Talk about going from the absurd to the ridiculous, I should have thought about my next reading journey a little deeper than just picking up Chevillard and saying “this will do”, from Krasznahorkai to Chevillard, now there’s a journey. Quarterly have described Chevillard as “France’s foremost absurdist”, even Wikipedia says “postmodernist literature”, yep I’m in for a surprise.
Our novel opens with our unnamed protagonist/narrator telling us that he is unfit for the job of guard/guide of the Pales caves as the uniform is too small, the cap is too large and the shoes too big. The caves contain Palaeolithic paintings, and our protagonist has been “demoted” to the role of guide/guard as he injured himself falling whilst on an archaeologist tour (he’s is an archaeologist without a kneecap).
This is where our novel takes a turn into the land of “strange”, our writer doesn’t want to actually start our protagonist’s story, our guide doesn’t want to go to work as a guide, procrastination and delay are the themes, our hero is potentially unevolving (?), disevolving(?), evolving backwards, is he slowly becoming prehistoric?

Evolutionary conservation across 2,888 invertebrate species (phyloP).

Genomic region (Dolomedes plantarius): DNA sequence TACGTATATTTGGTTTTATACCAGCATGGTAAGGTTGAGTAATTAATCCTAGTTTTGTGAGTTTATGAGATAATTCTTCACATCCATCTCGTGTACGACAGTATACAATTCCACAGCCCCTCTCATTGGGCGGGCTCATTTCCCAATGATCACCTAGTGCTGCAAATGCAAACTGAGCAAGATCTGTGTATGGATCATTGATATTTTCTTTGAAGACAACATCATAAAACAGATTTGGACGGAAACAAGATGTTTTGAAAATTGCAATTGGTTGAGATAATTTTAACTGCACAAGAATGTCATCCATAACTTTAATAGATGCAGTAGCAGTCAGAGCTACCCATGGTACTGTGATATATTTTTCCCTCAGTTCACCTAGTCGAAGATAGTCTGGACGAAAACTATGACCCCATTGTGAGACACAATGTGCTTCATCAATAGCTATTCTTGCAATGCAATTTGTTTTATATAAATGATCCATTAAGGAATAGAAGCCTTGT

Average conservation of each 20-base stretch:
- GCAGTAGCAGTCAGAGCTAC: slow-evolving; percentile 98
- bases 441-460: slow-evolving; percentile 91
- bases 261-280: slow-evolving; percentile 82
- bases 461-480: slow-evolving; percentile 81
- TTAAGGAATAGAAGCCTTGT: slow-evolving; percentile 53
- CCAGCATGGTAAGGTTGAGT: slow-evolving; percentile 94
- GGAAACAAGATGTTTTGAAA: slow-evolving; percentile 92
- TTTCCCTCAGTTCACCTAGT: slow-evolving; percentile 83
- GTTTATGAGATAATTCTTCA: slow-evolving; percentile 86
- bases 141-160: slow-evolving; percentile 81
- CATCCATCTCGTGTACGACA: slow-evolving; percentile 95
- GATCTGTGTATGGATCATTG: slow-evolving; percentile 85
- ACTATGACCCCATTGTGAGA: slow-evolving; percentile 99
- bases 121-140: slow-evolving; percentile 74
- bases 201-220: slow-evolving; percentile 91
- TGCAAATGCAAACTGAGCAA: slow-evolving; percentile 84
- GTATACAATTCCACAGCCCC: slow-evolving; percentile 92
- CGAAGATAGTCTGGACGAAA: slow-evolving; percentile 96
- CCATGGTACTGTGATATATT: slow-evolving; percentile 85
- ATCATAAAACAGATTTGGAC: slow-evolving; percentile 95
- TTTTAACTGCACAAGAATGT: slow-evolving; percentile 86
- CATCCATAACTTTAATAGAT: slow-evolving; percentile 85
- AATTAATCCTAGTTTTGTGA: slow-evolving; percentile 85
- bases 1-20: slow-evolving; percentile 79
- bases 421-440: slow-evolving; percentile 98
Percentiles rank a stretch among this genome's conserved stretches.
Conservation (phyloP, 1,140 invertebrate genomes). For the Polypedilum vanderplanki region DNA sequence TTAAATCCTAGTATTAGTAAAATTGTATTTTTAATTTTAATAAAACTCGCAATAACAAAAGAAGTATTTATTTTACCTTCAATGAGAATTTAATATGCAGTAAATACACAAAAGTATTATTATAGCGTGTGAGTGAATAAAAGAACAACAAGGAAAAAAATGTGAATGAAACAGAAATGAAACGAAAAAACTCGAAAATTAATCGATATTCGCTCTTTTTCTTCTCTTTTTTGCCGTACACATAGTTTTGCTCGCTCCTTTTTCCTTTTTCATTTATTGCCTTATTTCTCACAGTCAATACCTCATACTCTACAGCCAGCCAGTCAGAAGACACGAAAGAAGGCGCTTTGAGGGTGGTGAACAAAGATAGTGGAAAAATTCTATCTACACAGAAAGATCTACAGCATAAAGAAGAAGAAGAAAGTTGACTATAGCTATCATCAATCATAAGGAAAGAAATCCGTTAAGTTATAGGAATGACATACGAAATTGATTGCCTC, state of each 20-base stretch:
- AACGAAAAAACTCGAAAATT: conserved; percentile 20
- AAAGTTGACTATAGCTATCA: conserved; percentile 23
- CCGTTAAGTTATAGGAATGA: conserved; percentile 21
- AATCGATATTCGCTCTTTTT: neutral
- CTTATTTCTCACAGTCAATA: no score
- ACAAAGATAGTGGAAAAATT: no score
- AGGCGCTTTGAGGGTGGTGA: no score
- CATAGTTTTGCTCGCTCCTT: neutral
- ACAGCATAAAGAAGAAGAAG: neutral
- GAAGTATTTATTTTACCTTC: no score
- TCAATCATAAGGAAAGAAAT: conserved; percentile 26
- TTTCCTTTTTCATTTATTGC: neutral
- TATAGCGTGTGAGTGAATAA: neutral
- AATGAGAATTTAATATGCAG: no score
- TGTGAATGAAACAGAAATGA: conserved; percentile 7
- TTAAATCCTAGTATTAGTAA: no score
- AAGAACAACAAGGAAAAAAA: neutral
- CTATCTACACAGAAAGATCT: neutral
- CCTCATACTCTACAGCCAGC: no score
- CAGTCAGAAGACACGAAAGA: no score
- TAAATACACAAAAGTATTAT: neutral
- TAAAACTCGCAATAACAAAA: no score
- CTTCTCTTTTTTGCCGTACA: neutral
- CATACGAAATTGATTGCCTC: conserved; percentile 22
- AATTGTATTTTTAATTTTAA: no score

No two skulls are alike, as any peasant growing his turnips on the site of an ancient necropolis can tell you; no two turnips either, even if an exhumed skull is sometimes so similar to a turnip that you can mistake one for the other. When you think about it, it might even be that our particular casts of mind – each unique – depend solely on the shape of our skull, individual thought testing itself first against the bone of its brainpan, like music molding itself to the geometry of a dome without regard for the musician’s intentions. Just a hypotheses I’m throwing out here. Indeed, I’m going beyond the call of my duties. But since I haven’t yet taken them up…Let’s grant for a moment that this hypothesis is correct, in which case we can legitimately claim that one’s thoughts will develop more freely in a huge-domed skull – but with the risk of getting lost or confused – than in a narrow, pointy skull, unless, on the contrary, they become sharper and burst forth, which is not impossible. My starting hypothesis thus branches out into diverging subhypotheses: this is how webs are woven; truth cannot be caught by the hand.
For my full review go to http://messybooker.blogspot.com.au/